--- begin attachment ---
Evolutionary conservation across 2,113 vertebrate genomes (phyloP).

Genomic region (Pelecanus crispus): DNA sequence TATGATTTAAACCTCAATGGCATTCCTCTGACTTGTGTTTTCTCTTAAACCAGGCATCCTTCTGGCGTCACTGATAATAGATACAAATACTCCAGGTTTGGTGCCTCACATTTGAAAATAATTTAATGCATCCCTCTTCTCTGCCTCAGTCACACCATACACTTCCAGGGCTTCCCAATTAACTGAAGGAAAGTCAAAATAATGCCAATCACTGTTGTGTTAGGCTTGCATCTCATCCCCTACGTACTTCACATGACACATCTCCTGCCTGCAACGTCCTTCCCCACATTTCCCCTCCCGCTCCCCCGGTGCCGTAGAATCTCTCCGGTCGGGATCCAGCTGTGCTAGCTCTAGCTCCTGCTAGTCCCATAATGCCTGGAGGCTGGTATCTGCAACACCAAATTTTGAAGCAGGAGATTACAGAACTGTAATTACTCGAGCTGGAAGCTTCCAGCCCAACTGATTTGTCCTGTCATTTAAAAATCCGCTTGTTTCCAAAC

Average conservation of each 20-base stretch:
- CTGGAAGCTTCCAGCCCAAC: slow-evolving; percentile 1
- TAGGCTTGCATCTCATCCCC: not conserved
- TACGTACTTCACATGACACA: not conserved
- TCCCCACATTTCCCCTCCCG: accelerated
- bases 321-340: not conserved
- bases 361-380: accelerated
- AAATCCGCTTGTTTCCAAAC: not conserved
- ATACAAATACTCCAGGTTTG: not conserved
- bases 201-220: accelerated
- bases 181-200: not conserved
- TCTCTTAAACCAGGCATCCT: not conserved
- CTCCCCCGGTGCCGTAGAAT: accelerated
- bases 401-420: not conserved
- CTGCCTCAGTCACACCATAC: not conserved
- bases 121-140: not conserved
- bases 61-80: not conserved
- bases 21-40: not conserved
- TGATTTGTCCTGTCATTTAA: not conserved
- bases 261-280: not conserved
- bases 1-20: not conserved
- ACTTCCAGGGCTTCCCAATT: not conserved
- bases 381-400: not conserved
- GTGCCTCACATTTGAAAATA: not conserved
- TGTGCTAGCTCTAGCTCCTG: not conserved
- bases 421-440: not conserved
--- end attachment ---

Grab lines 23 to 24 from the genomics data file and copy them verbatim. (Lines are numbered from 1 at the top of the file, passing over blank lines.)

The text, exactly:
- bases 1-20: not conserved
- ACTTCCAGGGCTTCCCAATT: not conserved